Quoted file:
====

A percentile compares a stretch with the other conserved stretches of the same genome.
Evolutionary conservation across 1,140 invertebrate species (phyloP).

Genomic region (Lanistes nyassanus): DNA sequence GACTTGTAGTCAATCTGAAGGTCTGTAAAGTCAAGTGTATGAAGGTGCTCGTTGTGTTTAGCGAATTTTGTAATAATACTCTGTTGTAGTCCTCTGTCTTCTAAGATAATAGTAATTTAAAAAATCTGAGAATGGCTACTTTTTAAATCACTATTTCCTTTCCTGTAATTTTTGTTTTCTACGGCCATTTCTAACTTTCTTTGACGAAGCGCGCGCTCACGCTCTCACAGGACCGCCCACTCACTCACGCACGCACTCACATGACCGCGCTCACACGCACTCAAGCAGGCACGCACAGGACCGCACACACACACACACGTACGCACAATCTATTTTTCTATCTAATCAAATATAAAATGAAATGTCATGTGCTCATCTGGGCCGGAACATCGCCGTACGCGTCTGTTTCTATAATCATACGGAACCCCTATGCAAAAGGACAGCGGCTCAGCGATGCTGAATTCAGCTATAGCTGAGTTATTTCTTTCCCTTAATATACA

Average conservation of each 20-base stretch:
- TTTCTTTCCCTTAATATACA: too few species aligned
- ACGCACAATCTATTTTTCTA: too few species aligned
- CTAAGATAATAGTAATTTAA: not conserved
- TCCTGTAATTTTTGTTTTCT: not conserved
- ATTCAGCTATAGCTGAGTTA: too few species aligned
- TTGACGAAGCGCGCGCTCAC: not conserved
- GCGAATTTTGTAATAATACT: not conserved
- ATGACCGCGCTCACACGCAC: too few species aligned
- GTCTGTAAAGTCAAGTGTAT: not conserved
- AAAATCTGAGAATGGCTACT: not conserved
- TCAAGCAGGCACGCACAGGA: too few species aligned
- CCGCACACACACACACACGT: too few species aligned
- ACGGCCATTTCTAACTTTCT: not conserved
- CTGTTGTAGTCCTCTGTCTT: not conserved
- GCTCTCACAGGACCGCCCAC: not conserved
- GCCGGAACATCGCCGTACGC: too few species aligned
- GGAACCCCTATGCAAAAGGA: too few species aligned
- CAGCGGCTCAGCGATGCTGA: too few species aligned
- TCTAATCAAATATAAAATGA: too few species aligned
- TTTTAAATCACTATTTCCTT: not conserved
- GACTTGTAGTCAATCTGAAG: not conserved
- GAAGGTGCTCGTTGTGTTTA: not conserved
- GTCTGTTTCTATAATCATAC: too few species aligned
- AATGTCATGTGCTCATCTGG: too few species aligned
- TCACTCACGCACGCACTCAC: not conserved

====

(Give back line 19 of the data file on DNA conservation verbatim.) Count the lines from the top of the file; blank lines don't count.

- GCTCTCACAGGACCGCCCAC: not conserved